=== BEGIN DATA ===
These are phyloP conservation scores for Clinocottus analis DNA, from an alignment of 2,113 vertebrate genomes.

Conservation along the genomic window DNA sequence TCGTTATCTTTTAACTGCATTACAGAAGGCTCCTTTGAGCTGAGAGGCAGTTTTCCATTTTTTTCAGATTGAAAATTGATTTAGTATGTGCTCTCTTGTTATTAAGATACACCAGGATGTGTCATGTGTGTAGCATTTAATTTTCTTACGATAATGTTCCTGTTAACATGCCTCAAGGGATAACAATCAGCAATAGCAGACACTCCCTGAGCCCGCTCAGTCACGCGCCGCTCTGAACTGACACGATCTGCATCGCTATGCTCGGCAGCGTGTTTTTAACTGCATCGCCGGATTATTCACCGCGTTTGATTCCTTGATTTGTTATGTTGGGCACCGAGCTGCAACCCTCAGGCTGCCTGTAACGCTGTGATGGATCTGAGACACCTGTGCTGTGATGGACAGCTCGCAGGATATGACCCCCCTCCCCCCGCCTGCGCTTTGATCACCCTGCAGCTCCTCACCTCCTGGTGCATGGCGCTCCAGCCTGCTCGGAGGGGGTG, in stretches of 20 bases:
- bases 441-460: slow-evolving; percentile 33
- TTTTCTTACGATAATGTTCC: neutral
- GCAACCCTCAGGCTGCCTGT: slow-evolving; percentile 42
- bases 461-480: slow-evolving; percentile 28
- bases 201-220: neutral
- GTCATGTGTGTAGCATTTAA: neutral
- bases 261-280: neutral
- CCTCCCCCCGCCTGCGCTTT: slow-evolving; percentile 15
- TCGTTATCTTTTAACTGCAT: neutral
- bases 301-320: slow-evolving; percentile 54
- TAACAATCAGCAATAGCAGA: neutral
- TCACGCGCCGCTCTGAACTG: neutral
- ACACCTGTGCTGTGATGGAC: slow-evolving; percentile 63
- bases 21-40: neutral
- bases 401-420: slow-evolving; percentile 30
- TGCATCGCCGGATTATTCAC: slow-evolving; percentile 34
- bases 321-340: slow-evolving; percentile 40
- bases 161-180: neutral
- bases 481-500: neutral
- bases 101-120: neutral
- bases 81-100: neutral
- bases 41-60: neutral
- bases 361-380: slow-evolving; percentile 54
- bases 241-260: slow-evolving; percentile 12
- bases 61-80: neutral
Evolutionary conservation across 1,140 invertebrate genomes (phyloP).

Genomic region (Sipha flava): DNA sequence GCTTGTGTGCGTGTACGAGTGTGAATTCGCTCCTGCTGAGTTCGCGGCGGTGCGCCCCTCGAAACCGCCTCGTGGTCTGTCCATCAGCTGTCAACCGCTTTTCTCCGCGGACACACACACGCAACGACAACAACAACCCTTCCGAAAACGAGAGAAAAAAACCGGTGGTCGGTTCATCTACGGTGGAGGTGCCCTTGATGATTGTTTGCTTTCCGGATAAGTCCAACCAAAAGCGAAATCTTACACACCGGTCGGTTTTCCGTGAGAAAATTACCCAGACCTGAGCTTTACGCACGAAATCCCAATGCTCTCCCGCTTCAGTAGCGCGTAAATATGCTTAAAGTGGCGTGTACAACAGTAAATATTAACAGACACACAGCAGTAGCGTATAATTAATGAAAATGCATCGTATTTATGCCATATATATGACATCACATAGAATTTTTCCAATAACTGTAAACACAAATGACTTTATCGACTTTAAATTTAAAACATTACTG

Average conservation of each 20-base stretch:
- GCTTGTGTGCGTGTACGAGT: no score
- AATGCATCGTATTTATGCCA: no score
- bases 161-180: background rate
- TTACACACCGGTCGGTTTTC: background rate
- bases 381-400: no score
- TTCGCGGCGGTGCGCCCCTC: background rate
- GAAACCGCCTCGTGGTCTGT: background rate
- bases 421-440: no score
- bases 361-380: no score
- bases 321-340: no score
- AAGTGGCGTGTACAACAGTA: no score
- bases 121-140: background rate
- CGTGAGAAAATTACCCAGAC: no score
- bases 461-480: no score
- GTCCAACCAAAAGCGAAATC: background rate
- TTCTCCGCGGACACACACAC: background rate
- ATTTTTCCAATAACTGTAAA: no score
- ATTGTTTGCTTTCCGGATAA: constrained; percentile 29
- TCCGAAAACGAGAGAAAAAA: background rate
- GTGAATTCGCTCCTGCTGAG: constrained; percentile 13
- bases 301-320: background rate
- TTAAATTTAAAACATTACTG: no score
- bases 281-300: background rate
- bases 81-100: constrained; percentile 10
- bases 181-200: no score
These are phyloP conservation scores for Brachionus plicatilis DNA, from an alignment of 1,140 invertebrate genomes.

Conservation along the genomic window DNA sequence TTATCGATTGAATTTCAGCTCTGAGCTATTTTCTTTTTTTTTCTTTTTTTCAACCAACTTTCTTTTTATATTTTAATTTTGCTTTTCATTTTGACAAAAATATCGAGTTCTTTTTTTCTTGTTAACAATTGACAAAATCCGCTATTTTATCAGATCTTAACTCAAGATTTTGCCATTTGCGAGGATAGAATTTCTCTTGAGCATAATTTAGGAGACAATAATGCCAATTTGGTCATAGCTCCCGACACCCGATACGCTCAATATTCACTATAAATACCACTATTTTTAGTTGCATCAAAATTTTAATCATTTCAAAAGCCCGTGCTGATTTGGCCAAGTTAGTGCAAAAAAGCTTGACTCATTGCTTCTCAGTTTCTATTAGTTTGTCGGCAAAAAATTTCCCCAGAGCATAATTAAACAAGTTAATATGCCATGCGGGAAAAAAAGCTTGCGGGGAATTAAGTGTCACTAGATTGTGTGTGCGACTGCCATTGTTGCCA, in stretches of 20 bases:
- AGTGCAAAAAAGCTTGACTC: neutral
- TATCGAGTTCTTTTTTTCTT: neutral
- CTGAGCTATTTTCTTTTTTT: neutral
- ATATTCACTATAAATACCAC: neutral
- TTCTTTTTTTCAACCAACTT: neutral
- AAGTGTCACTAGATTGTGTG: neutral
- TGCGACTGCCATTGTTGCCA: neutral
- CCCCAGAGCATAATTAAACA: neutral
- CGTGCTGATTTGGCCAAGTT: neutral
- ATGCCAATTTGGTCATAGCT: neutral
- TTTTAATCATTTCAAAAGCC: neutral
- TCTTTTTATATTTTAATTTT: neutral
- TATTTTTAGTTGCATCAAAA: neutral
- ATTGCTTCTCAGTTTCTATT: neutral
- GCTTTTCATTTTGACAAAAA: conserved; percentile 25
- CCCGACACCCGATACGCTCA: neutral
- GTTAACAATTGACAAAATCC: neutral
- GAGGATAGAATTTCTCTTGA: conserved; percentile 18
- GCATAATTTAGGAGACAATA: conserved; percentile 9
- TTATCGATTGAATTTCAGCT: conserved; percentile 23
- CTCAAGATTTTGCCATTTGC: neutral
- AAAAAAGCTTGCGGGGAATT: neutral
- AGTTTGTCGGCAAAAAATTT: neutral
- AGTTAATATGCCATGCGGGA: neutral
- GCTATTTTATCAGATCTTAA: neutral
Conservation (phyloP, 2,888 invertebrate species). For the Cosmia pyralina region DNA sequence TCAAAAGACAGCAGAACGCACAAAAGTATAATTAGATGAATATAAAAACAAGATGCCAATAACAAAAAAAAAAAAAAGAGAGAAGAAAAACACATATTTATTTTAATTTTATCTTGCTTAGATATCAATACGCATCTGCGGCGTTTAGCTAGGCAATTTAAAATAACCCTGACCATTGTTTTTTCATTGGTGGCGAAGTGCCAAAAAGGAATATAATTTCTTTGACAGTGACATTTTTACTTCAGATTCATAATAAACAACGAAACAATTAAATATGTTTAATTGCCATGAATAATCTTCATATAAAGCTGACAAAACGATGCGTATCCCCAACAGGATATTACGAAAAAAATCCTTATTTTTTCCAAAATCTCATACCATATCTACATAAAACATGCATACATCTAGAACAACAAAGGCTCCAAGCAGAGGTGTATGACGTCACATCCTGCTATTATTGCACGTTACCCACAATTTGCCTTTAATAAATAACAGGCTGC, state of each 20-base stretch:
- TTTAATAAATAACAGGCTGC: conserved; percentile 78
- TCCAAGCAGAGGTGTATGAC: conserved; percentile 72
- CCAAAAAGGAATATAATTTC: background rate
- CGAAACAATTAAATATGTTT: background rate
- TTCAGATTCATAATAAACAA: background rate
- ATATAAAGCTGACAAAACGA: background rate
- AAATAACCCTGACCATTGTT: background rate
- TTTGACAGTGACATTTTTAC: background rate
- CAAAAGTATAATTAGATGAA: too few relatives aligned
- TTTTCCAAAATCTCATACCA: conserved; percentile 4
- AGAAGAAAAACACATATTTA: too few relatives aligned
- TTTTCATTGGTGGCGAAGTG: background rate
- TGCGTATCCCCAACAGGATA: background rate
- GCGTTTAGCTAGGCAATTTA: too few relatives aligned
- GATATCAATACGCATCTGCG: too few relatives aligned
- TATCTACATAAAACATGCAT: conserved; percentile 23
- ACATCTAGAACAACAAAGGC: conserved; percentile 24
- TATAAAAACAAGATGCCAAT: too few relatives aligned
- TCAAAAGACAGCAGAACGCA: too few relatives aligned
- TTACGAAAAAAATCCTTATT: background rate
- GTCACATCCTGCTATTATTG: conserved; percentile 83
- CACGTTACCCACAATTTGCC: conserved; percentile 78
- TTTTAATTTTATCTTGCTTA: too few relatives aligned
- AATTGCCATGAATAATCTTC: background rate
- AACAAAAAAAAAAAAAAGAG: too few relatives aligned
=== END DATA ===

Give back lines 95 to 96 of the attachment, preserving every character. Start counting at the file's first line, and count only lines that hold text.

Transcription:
- TTTTCATTGGTGGCGAAGTG: background rate
- TGCGTATCCCCAACAGGATA: background rate